NAB 2010: CBS Taps Telestream for Pitch Blue Project
Stations use FlipFactory software to automate syndicated delivery
By Glen Dickson -- Broadcasting & Cable, 4/12/2010 12:00:00 AMNAB 2010: Complete Coverage From B&C
CBS is implementing Telestream's FlipFactory transcoding software across its 29 owned stations as a bridge between the new Pitch Blue syndicated delivery system and play-to-air servers from various manufacturers.
Pitch Blue, which CBS developed last year in partnership with Warner Bros. and Ascent Media, is a delivery platform for high-definition syndicated fare; it transmits shows to edge servers at some 800 hub locations supporting more than 1,350 stations. Designed to eventually replace the standard-definition DG FastChannel/Pathfire system long used by CBS and Warner Bros. syndication clients, the Pitch Blue box records shows as MPEG-4 AVC/H.264 files at a data rate of 15 Mbps, and uses an Internet connection to confirm receipt and fix data errors.
To replicate standard-def syndicated workflow at the CBS stations, those MPEG-4 files need to be converted to MPEG-2 and transferred to play-to-air servers from Omneon, Harris and others. This process includes placing the files in the unique "wrappers" used by various vendors. Metadata about the shows also needs to be extracted and passed along to CBS's proprietary master-control automation software to automatically populate the on-air schedule.
"Changing the MPEG to a different wrapper or transcoding from MPEG-4 to MPEG-2 is only part of the problem to make it useful for TV stations," says Bob Ross, CBS's senior VP of East Coast operations. "If you can't do metadata, you can't automate it."
So, CBS contracted Telestream, which it has used for years for its spot-ingest workflows, to develop a solution based on its popular FlipFactory software. The Telestream system quickly converts the HD H.264 source files into whatever MPEG-2 format is required by each CBS station, decodes the Dolby E audio and preserves all caption information. It also converts the metadata into a form that the CBS automation system can use.
Telestream's Pitch Blue integration is now being used by the CBS stations, and the Nevada City, Calif.-based company is also marketing it to other stations with Pitch Blue boxes. Overall, the Pitch Blue rollout is still in its early stages, though hundreds of stations are already using it to receive syndicated material.
"There are daily file transmissions from the Warner Bros./Ascent side, and this week we'll be expanding our satellite time to the box," Ross says. "The main obstacle is we have to work with stations to make sure all the affiliates are ready to take it."
As part of their spot-ingest process, CBS stations have also adopted an optional new feature in Telestream's TrafficManager product, which aims to solve commercial loudness problems. TrafficManager's ITU Loudness Option automatically measures audio according to the International Telecommunication Union's BS.1770 specification and conforms it in the file-based domain to meet CBS's loudness target of -24 LKFS, the same number formally recommended last fall by the Advanced Television Systems Committee. (BS.1770-compliant devices measure loudness in the unit LKFS, which is equivalent to a decibel, in numbers ranging from -1, or loudest, to -31, the softest.) CBS has been adjusting loudness in the baseband mode on its spot ingest since late 2007, but Ross says the new FlipFactory file-based approach makes that process easier.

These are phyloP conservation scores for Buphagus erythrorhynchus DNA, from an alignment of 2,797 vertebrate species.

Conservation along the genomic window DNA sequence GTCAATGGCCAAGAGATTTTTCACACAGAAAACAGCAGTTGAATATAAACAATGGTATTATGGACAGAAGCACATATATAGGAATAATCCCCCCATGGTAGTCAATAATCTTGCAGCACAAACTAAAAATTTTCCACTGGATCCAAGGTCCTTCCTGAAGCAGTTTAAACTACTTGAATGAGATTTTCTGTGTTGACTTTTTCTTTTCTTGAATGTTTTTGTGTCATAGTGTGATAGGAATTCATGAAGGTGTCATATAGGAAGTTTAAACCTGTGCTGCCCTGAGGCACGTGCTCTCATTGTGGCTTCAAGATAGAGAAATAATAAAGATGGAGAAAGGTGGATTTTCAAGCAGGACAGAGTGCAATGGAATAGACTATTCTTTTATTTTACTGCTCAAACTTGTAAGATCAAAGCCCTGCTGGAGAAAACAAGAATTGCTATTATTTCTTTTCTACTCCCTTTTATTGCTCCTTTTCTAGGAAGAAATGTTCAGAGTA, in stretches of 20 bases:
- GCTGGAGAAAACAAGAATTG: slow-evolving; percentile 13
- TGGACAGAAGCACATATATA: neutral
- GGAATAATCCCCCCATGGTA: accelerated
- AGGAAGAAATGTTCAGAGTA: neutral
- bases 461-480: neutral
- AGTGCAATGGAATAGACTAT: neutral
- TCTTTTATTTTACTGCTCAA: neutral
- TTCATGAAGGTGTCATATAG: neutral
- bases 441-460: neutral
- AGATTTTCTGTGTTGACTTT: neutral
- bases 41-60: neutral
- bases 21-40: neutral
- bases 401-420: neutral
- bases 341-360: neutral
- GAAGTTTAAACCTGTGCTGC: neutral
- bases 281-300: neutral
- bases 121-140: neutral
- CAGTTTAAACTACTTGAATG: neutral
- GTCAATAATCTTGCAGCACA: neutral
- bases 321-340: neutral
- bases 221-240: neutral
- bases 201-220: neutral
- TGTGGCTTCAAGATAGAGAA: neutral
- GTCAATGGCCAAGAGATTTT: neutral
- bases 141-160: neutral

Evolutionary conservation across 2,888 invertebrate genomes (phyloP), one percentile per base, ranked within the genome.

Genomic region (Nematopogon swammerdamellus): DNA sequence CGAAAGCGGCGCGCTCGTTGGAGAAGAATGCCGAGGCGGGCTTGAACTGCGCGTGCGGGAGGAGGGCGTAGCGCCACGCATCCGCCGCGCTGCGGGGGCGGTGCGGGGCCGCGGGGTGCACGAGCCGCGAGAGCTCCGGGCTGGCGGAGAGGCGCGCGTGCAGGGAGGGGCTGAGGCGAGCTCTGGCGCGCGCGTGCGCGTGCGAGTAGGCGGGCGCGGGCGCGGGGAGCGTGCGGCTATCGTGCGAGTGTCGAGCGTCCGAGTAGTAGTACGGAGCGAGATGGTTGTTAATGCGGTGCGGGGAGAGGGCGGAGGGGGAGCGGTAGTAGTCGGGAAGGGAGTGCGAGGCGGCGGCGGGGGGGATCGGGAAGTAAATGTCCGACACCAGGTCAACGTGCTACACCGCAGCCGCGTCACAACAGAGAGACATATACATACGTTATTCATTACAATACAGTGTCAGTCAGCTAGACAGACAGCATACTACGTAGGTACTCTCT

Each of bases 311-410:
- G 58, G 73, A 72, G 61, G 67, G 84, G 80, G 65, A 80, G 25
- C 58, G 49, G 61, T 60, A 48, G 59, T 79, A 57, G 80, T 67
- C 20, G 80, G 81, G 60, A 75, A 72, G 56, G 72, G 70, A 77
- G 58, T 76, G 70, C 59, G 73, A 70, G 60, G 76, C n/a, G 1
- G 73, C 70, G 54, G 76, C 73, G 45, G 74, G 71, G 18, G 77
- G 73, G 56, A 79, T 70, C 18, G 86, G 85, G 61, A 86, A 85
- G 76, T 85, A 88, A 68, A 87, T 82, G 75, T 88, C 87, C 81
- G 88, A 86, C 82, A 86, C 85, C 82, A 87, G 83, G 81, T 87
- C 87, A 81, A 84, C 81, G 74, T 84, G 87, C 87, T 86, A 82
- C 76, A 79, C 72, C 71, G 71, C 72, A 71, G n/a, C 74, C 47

Fewer than 100 stations are using the new loudness option, according to Telestream Director of Business Development Anna Greco, but the company is seeing strong interest in both the U.S. and Europe. Italian legislators recently passed a law on loudness control that is similar to the CALM Act being considered by the U.S. Congress.
"We know all our customers who use TrafficManager would want to eventually have that capability," Greco says, "to control and adjust loudness in commercial spots all in the same workflow."
This weekend in order to get(Pitch Blue) programs on the air, we had to copy the media from the Pitch Blue box, jump drives, copy them over to NLE’s, transcode them in real time, then and manually dub them down to tape in real time! This started Friday night. I had to bring an engineer in this weekend just to work around all the problems created by Pitch Blue.I know we aren’t the only station in the country having Pitch Blue trouble.
We did not have all of these issues with Pathfire. It was not perfect, but nothing like this.
If any potential savings realized by using Pitch Blue gets eaten up at the local TV station by expenses such as engineering or Master Control overtime or even worse, lost revenue because a syndicated program doesn't make it to air, that doesn't make a lot of financial sense...
I am preparing to send a bill for the 15 hours of overtime created this weekend by Pitch Blue
Rick Kemp - 8/29/2010 2:04:52 PM EDT
No related content found.
Most Popular Pages
No Top Articles